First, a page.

After treatment of the acute attack (which is often the first attack), the most important aspect of the treatment paradigm is detailed discussion with the patient and family. Shared decision-making includes education about the disease, its impact on social and personal life, the various disease-modifying treatments (DMTs) available, and its impact on fertility and reproduction (especially in young women).

While earlier options for DMT were limited to injectable drugs (interferon) or oral drugs (dimethyl fumarate and teriflunomide), there has been a major breakthrough in MS therapy with highly effective MS therapies. There are many options available for RRMS, however, only a few drugs are useful for the treatment of PPMS and SPMS.

What are targeted monoclonal antibodies?

There are several highly effective MS treatments available worldwide. Fortunately, many of these treatments are now available to Indian patients as well. Notable among these are monoclonal antibodies directed against CD20 such as rituximab (used off-label), ofatumumab and ocrelizumab (the latter two FDA-approved). These antibodies target a type of immune cell called CD20-positive B cells that play a key role in the disease. These treatments, which can be administered via injection or infusion, aim to reduce damage to the myelin sheath surrounding nerves, which is commonly associated with MS relapses. With a decade-long strong track record of safety and efficacy of molecules like ocrelizumab or rituximab, these have emerged as the preferred choice for MS treatment (in select patients), providing relief and convenience with a twice-a-year dosing schedule.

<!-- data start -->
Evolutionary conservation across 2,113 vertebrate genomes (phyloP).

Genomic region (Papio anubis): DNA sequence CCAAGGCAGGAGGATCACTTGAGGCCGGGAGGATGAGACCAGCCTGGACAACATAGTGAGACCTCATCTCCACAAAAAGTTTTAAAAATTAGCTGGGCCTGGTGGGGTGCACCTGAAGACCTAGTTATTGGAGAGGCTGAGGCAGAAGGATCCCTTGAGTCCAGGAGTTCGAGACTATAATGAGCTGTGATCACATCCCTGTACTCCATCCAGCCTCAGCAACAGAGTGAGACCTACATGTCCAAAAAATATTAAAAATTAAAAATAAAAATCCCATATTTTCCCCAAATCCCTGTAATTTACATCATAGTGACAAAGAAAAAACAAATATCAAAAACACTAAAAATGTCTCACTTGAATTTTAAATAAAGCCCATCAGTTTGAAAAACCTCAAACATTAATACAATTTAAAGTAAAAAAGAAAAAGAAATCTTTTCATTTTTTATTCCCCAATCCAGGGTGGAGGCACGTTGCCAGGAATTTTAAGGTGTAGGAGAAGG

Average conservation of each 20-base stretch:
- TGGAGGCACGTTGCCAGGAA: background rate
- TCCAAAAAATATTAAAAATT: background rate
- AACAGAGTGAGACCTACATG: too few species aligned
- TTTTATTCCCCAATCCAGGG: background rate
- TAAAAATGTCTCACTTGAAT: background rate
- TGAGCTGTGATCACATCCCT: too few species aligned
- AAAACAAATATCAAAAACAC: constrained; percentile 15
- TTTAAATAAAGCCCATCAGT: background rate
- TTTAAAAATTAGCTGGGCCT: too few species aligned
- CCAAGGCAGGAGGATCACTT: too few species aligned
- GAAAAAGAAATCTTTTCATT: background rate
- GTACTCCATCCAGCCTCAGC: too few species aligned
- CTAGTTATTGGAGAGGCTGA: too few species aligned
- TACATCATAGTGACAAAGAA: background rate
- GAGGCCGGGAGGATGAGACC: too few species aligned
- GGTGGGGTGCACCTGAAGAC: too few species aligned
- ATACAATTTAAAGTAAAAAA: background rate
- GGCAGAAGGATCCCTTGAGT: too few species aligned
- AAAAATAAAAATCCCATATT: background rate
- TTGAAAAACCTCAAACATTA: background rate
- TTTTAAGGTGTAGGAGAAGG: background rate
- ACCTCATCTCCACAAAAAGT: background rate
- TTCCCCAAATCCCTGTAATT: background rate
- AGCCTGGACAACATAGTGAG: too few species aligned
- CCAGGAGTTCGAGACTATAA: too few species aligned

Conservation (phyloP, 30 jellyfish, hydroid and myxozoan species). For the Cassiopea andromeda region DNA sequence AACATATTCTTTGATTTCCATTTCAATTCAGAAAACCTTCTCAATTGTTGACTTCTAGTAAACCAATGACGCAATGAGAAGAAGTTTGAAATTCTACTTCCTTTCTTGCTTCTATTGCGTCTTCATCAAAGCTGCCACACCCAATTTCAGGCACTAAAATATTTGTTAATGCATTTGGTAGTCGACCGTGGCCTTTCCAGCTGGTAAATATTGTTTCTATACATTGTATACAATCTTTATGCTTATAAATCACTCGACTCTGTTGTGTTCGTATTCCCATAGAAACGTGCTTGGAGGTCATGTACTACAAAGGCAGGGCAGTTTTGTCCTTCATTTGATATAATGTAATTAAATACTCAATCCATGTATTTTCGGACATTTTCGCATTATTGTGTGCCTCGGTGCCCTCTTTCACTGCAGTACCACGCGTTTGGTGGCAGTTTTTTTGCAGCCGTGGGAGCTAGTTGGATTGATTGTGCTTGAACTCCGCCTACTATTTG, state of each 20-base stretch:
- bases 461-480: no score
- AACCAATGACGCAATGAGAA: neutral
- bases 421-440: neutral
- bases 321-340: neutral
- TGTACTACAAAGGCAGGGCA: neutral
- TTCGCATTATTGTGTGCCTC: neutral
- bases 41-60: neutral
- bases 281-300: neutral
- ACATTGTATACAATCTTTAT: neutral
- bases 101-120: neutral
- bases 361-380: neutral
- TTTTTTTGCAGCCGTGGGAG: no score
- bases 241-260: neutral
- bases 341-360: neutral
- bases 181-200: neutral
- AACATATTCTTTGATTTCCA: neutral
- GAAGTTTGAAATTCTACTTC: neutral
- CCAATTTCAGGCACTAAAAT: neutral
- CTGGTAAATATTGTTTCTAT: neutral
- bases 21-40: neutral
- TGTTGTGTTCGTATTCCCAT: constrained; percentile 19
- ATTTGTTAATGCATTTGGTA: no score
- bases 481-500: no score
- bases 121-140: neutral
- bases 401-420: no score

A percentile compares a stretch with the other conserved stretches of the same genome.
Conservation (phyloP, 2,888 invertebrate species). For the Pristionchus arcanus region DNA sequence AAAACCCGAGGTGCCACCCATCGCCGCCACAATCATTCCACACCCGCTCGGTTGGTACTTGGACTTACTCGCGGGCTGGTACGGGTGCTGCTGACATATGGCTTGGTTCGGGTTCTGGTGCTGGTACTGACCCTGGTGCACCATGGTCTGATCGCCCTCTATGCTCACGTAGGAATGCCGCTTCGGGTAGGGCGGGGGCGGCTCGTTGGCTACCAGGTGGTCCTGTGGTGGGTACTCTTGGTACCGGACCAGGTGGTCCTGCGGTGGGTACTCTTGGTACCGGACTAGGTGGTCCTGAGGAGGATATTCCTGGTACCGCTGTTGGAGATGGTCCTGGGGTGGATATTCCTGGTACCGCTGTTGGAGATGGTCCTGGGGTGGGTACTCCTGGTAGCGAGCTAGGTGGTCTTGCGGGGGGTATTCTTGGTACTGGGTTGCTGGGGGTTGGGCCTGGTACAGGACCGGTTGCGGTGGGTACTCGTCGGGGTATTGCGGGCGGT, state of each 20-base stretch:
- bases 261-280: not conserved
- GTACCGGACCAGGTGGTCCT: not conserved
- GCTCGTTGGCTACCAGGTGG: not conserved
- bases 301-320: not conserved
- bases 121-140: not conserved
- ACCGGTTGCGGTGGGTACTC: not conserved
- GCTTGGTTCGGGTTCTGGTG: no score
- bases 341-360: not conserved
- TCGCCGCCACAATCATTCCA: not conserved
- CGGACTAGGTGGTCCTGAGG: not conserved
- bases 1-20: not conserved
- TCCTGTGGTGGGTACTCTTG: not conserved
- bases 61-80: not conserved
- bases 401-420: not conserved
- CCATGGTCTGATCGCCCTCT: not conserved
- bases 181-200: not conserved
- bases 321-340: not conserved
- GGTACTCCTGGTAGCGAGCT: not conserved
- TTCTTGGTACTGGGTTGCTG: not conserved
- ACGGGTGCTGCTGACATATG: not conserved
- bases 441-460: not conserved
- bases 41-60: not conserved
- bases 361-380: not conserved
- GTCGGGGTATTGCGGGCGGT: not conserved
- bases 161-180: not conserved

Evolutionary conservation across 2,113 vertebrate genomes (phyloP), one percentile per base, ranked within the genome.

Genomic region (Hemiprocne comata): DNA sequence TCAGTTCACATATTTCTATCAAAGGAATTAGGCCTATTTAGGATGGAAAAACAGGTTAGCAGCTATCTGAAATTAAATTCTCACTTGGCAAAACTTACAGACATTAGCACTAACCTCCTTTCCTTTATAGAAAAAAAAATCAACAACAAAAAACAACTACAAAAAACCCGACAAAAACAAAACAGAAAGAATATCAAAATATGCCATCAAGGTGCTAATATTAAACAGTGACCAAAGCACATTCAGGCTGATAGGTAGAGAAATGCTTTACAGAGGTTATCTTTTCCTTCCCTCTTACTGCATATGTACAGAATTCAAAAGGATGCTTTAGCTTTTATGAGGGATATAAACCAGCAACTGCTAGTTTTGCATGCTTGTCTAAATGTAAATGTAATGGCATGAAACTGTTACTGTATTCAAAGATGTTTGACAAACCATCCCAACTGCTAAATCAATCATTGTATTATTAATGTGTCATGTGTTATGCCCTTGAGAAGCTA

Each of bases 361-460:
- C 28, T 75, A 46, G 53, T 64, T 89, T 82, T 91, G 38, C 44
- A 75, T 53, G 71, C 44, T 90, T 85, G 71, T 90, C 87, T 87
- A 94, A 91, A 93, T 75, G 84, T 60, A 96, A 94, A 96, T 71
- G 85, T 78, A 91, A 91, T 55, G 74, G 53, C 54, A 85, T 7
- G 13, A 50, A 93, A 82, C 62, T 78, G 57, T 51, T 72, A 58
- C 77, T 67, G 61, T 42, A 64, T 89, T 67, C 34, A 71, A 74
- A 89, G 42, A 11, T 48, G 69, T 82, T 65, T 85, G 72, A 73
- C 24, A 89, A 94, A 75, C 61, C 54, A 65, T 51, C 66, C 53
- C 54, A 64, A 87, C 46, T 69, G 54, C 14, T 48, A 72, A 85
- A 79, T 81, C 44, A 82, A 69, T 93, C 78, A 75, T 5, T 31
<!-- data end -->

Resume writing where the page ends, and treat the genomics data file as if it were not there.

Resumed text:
Recently, three treatments were added to the World Health Organization's (WHO) List of Essential Medicines on July 26, 2023: rituximab, cladribine, and glatiramer acetate. A new section has been created on the list that underscores the importance of treatments for MS. “By increasing access to disease-modifying therapies in low- and middle-income countries, this decision promises to transform the lives of countless individuals who have long struggled to access adequate MS treatment,” said Dr. Mara Tintoré, President of ECTRIMS.

Importance of awareness:

In a developing country like ours, there are many barriers ranging from delay in diagnosis to delay in starting DMT (either due to reluctance of patients or cost constraints). The key to effective treatment for MS is a patient and his family being informed about all the treatment options available along with their side effects, efficacy and safety. Apart from treatment, other important aspects of treatment are physiotherapy, occupational therapy, pain management and addressing the so-called 'hidden symptoms' (which include fatigue, pain, anxiety, depression, cognitive disturbances and bowel and bladder symptoms).

This article is written by Dr. Varsha A Patil, Consultant Neurologist based in Mumbai.


The information provided is for educational purposes only and is not a substitute for the medical advice of your doctor. Roche makes no representations regarding any treatment action or drug application through this educational effort and therefore shall not be liable for any direct or indirect damages arising therefrom. Please consult your treating physician for any further advice and treatment.

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  • Published on May 29, 2024 at 10:00 AM IST